Coordinators of a one-night show at the Hobbs Building have a lot of space; now all they need are some artists to fill it.

Plan B 

Coordinators of a one-night show at the Hobbs Building have a lot of space; now all they need are some artists to fill it.

Jenny Mendez of the Mattie Rhodes Art Center and painter Maria Boyd have big plans for a group show, called Sopa de Arte: A Tasty Mixture of Latino Artists. When they speak with the Pitch, however, they don't know exactly who will contribute to that tasty blend. Mendez and Boyd talk about a "wait and see" strategy and what they'll do "if all else fails," and they note that "there's always plan B." As of one week before the show, the coordinators know more about plan B than plan A.

Jean-Paul Chaurand of the Hispanic Economic Development Corporation is in charge of the logistics. He works in the West Bottoms artists' haven known as the Hobbs Building, and it was his idea to coordinate an event showcasing the wide range of works by Kansas City's Latino artists with one of the building's Open Studios nights. He saw the partnership as an opportunity for Latino artists to counter the prevalent misconception that their work is all about "the same old Cinco de Mayo, fiesta kind of thing."

He envisioned a one-night art show with some music and poetry to round out the evening. So he secured the space, noting that he didn't want anything "too uppity" because he thought that might intimidate the artists he hoped would get involved. "What better place than the West Bottoms?" he reflects. "We live in the west side, we grew up there, and we support each other."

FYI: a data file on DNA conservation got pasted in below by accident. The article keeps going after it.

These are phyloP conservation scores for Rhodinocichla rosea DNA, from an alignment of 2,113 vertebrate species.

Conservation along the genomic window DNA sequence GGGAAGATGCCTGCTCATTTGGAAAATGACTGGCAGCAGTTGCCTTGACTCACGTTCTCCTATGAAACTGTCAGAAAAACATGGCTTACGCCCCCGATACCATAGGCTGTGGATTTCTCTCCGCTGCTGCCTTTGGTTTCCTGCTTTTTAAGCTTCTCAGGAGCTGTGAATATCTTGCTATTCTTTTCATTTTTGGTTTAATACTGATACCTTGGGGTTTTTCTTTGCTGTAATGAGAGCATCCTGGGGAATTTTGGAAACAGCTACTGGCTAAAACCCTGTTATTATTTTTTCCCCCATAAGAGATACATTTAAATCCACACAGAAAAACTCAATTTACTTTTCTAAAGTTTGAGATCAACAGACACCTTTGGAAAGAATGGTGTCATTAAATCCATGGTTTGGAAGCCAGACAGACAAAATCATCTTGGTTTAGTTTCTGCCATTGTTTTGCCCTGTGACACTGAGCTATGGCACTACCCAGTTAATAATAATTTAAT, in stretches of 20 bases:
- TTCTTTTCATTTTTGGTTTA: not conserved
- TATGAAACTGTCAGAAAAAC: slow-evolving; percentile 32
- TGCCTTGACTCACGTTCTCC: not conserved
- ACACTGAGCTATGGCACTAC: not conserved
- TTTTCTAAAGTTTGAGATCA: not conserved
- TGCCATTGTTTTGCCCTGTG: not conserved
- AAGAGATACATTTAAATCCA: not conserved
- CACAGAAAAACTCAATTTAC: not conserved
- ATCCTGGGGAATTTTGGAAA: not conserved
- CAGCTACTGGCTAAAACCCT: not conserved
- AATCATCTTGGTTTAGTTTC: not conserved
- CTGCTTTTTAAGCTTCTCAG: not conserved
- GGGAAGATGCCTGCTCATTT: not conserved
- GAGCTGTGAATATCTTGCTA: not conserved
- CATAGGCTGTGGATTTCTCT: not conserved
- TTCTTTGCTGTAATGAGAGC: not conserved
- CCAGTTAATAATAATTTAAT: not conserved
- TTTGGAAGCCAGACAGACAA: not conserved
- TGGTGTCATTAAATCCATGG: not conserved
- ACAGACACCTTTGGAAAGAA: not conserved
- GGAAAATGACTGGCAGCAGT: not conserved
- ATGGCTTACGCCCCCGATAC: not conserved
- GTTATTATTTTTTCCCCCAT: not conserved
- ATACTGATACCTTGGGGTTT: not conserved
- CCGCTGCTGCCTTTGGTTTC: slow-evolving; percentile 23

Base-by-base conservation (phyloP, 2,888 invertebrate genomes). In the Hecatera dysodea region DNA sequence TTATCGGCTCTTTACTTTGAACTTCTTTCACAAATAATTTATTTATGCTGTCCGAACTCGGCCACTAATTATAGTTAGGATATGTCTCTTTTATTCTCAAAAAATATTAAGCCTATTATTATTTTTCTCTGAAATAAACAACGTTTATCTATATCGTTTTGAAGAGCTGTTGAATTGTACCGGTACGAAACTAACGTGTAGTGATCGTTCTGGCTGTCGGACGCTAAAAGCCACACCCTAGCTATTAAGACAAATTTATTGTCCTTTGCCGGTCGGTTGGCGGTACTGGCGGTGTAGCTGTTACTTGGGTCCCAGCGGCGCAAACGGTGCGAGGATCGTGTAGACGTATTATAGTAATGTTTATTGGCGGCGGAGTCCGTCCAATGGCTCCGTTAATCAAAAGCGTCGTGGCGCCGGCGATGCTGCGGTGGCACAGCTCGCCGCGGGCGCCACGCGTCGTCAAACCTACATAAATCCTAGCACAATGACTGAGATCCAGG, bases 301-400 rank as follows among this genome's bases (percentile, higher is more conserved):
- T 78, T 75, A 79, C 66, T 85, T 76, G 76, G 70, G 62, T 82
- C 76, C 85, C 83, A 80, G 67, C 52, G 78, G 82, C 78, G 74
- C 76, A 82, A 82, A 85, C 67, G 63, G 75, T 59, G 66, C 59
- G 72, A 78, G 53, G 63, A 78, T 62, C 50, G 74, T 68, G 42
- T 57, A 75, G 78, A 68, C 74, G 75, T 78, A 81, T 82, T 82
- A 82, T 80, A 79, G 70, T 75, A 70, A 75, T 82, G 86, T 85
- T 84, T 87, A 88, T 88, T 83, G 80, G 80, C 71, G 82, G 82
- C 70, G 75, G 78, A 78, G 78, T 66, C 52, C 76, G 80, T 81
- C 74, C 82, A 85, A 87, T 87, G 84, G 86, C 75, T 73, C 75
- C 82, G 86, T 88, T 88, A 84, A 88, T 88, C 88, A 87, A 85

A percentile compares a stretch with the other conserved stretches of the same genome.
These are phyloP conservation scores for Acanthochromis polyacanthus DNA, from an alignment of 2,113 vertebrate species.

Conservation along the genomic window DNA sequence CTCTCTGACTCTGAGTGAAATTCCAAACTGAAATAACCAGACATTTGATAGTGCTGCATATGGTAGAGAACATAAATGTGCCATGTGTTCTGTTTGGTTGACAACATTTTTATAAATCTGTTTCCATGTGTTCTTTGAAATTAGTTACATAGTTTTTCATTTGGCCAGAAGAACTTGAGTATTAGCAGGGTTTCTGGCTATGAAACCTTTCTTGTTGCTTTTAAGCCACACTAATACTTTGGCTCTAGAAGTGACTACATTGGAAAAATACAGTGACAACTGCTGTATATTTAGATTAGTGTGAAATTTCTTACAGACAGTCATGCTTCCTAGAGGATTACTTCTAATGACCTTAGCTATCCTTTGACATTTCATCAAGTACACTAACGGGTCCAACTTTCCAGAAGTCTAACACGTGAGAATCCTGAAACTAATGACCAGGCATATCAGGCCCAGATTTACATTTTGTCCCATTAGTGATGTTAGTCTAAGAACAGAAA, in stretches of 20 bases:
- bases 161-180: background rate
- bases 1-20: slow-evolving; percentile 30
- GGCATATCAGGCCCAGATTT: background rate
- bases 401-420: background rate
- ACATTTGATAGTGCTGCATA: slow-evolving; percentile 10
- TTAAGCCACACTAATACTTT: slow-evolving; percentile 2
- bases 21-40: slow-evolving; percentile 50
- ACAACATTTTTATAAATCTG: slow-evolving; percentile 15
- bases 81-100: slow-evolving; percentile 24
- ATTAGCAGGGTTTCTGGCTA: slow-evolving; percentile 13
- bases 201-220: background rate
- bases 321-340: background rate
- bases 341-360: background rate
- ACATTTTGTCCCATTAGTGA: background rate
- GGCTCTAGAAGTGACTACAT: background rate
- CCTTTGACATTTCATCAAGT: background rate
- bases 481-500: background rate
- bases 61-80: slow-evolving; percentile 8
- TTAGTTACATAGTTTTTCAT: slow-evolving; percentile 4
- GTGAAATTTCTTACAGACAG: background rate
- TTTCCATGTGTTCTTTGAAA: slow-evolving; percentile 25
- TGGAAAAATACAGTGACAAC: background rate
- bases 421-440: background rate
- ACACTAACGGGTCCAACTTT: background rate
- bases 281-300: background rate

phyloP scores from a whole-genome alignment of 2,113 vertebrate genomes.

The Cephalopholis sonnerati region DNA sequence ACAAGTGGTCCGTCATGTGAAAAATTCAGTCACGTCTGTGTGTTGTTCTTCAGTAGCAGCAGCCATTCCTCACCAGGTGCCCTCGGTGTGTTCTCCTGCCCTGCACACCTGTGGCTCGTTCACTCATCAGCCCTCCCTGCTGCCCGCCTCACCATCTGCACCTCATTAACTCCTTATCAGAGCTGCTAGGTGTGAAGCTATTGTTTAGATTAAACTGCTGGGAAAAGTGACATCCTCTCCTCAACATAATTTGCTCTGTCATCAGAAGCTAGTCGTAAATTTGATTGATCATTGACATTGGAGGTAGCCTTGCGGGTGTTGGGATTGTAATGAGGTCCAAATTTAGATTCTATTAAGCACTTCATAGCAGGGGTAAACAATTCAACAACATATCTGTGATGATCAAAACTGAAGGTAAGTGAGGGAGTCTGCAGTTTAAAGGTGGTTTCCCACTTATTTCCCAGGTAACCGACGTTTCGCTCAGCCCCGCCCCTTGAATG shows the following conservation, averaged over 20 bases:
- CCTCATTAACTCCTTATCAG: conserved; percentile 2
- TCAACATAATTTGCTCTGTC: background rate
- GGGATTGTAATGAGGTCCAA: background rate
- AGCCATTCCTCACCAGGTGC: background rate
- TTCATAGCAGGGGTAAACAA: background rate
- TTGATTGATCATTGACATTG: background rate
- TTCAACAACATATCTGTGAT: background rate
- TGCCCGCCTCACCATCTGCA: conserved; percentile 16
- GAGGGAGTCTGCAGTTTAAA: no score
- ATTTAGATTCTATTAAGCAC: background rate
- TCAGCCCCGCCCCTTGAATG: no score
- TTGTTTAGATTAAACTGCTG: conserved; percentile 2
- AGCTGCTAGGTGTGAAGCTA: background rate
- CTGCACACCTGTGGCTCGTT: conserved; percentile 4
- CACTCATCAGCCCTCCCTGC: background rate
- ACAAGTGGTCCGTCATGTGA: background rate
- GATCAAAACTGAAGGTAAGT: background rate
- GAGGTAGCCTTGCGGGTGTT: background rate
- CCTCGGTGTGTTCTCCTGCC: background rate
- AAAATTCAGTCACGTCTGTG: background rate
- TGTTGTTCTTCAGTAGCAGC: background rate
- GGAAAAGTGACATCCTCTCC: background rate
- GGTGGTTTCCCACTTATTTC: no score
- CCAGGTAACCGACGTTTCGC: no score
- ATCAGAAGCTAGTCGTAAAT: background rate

But his cousin, Mendez, is "the one who does [the art] side of it." She opened the gallery annex of the Mattie Rhodes Arts Center almost three years ago, and she has connections with artists in the Latino community. Although she has put in a lot of calls and expects about a dozen artists to participate, she doesn't know for sure who will show up. "Like anything else, it comes together somehow," she says.

Boyd, one of the few artists who have committed to showing their work, explains, "I don't know if it's a cultural thing or what. Maybe we're just overconfident that it will all come together. The really good thing about the Hispanic community is, if you need something, all you have to do is make a call."

Boyd will display paintings from a collection she calls Retrogenitals. The paintings are brightly colored, with such chromatic combinations as lime and turquoise that remind her of retro textiles. As for the other part of the title -- the "genitals" part -- she says, "A lot of my work is really phallic." She points to a canvas with a red fish swimming through the looping handle of a container. Seemingly scandalized by her own title, she laughs and explains that a friend coined the term "retrogenitals" during a conversation about older people having sex. "It's like cool retro stuff. You know it's old, but does it still work?"

According to Chaurand, work such as Boyd's will help artists in the Latino community, many of whom are not classically trained and have not been preened for the gallery scene, show Kansas City that they're capable of creating art that goes beyond culturally specific Latino themes. "They're artists, period."

And if Boyd's paintings -- so new, they're still wet -- are any indication, the guests who stop by on Friday will be among the first to know what the big picture looks like.

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